Tracy, if you ever start feeling overwhelmed, reach out to some of the women in the blog roll here. They will help you if they can, I know they will.


  3. Kate Nace Day says:

    What do you say to the young? I think that is what matters.

    Legal education is what it is for me. I don’t matter as much as the women law students. For women law students, legal education is liminal. These are the only years when we can give them a sense of their place in history, teach them how to move from private to public, how to live the difference between dignity and cheerleading. How to find their ground – its texture, poetry, and lonlinesses – before they have to defend it.

    If you have that work, you always have space in the architecture of legal education.


  4. barbara burke says:

    Dear Kate Nace Day,

    As a student, I am overwhelmed by your words. I wish every female law student could read them. I will remind myself often of this statement.

  5. Ann Bartow says:

    Those are nice sentiments, Kate. How I hope they will not be used to bludgeon female professors who are not deemed to rise to that lofty level of selflessness.

  6. Kate Nace Day says:


    That was certainly was not my intention – not to “bludgeon”, not to lay claim to anything “selfless.” I cringe, a bit, at both words.

    Simply, it is one way – just one way – of making sense of the losses that seem to come with “being” feminist in legal education. I cannot transform “law” or “legal education”, not even my own institution. I can, however, illuminate the issues involved in surviving within the architecture of those failures.

    I know that the women law students make it easier – for me – to hold to my own dignity, daily.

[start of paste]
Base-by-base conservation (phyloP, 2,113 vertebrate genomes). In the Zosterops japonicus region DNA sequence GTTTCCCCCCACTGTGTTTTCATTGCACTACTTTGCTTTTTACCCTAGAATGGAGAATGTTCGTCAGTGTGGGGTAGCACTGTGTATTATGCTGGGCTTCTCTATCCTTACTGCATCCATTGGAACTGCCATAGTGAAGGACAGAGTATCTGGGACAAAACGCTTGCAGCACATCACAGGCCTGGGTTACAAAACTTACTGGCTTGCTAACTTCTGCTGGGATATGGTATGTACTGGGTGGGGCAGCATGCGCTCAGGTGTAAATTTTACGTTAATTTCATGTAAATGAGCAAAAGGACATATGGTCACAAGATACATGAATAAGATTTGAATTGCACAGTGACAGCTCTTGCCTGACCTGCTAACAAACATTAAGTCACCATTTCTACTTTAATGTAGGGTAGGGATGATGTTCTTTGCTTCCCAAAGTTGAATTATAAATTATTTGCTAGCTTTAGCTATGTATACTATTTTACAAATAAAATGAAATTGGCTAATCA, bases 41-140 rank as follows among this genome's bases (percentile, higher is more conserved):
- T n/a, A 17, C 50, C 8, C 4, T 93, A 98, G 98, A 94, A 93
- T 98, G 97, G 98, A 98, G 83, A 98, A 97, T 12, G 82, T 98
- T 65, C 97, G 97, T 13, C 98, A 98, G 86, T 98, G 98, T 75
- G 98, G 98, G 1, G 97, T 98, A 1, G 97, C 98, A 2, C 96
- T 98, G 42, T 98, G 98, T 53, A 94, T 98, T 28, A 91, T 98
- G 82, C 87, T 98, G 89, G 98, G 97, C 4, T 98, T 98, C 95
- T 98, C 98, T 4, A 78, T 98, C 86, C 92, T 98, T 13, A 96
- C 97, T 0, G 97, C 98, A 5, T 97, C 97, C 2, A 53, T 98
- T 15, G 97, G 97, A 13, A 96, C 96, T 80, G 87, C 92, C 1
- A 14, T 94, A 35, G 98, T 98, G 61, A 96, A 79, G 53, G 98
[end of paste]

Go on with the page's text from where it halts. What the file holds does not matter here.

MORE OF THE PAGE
7. Ann Bartow says:

    You don’t think that your phrase “I don’t matter as much as the women law students” is a paean to selflessness?

    To fully appreciate my reaction maybe you need to read this:
    and the linked post, which, like the post above, supports what Nancy Levit has written here:

    My female colleagues and I spend a lot of time mentoring students in various ways, and mostly we love it, but we get overwhelmed, and wonder why so much more seems to be requested (and sometimes demanded) of us than of our male colleagues. The expectation by some law students that women law profs are there to serve them in ways that the men are not is a big problem for us, in my view. And your comment seems to feed that expectation.

  8. Kate Nace Day says:


    I feel a need to explain, expand perhaps.

    My comment about what matters to me in legal education follows the statement that “Legal education is what it is for me.” – that is, from my angle of vision, beyond transformation. I have made my stands in legal education, no doubt, but when all that fails/failed, I took those issues into the classroom.

    Not “mentoring”per se – with all the issues you rightly recognize – but, rather, constructing courses that cast a bright, critical light on legal education – and after JD – a light cast upwards from the documented experiences of women law students. Mari Matsuda’s phrase – which has been taken up in practically all outsider narrative – “from the bottom” comes to mind, here. Or, Catharine MacKinnnon’s “putting law into their own hands.” Or Arvonne Fraser’s lovely essay, Becoming Human, about the centuries of social, political and legal work transforming women’s humanity.

    In these courses, the women students create the last third of the work. They are mavelous, rigorous, creative and subversive – working sometimes with words, sometimes with photography and video.

    Thank you for the conversation,